Defense Transformation in the Post-Rumsfeld Era

by Venomous Kate

The debate continues between Title 10 personnel urging the Army’s transformation to Future Combat Systems programs, and the experienced voices of those who’ve actually been in Afghanistan and Iraq and warn that future wars will be just as messy. The latest argument on behalf of the latter comes from Col. H.R. McMaster, who is heading the brain trust to assist Gen. Petraeus’ review of U.S. policy in Afghanistan and Iraq.

Defense transformation advocates never considered conflicts such as those in Afghanistan and Iraq—protracted counterinsurgency and state-building efforts that require population security, security-sector reform, reconstruction and economic development, building governmental capacity, and establishing the rule of law. Our experiences in Afghanistan and Iraq, as well as the 2006 Lebanon war, provide strong warnings that we should abandon the orthodoxy of defense transformation and make appropriate adjustments to force structure and development.

It’s a damned fine paper on how the “bunnies, rainbows and light” promises behind the Revolution in Military Affairs (RMA) are utterly unsuitable in asymmetrical warfare.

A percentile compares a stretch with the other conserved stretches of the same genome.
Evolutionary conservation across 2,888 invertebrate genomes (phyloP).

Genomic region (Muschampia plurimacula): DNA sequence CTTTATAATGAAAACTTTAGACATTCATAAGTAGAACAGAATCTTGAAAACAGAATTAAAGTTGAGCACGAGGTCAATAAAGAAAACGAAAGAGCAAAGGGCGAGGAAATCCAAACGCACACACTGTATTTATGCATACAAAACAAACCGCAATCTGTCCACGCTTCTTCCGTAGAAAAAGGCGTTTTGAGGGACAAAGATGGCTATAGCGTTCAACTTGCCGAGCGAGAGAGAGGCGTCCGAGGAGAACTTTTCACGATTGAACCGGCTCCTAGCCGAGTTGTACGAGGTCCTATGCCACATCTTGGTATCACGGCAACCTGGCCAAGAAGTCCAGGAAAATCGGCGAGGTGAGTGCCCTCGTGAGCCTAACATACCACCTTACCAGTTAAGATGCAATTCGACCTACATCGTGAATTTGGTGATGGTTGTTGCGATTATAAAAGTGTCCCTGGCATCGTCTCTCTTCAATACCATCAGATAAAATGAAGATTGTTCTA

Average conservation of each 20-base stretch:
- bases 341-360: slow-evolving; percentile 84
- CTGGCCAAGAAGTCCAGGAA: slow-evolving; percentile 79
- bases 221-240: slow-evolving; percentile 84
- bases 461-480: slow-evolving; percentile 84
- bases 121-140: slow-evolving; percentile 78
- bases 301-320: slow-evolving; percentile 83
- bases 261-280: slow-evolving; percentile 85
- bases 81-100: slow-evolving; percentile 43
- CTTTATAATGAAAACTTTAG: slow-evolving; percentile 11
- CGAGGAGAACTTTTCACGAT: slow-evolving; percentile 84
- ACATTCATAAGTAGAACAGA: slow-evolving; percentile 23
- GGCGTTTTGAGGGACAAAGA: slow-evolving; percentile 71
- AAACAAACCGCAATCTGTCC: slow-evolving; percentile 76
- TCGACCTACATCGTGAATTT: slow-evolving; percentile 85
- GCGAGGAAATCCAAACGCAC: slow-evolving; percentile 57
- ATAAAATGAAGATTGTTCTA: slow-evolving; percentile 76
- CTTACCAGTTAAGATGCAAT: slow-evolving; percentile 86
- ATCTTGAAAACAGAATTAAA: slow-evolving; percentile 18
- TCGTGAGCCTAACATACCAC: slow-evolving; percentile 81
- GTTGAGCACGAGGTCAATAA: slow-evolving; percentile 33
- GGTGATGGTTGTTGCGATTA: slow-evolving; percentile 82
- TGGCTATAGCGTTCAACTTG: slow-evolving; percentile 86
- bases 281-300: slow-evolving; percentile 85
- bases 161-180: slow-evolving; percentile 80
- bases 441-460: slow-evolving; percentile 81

2 Responses to “Defense Transformation in the Post-Rumsfeld Era”

  1. Hmmm, I don’t disagree, but the asymmetric advantage that the American soldier has is the investment in training and material available to him that his opponent lacks. FCS is not only newer vehicles, it brings with it embedded communications, language translation and persistent sensors that empower the soldier to more quickly understand the situation and share that understanding. Is this the right thing to invest in to support the future soldier? I don’t know. But I’m sure it is better than another stealth fighter, helicopter, rifle, or SOF gee-gaw.

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